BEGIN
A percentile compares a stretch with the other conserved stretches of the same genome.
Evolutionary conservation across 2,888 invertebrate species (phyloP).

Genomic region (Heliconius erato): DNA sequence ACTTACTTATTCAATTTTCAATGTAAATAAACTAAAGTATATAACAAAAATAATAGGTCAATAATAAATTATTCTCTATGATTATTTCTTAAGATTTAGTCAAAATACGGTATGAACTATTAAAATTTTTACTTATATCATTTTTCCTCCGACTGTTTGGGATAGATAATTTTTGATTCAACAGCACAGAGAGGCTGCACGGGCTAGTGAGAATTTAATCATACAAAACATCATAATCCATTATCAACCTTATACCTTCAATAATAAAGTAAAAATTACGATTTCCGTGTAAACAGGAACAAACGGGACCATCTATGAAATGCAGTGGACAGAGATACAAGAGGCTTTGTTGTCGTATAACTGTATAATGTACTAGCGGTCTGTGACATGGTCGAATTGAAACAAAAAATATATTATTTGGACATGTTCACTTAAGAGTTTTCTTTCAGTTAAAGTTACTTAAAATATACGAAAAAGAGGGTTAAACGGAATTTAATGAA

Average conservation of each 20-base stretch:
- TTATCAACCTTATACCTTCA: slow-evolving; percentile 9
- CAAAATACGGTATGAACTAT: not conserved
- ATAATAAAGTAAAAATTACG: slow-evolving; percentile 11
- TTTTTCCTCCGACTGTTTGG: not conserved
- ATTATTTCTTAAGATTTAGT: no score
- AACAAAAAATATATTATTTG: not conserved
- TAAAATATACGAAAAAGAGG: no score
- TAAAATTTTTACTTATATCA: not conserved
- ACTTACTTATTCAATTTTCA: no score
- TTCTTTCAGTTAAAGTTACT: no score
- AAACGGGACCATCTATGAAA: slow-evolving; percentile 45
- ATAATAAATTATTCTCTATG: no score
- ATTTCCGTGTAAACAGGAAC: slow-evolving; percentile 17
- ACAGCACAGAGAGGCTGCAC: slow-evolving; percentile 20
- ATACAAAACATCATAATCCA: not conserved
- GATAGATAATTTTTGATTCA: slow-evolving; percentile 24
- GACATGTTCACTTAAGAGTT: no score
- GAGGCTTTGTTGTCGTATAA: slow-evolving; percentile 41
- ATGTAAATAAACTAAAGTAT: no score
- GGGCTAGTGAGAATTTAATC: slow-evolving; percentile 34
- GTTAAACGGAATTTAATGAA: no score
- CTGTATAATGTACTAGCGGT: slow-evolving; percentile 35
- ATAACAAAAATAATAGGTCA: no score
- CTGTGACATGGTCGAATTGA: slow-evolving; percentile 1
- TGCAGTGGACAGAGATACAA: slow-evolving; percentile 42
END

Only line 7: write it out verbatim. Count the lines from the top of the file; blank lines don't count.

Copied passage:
- ATAATAAAGTAAAAATTACG: slow-evolving; percentile 11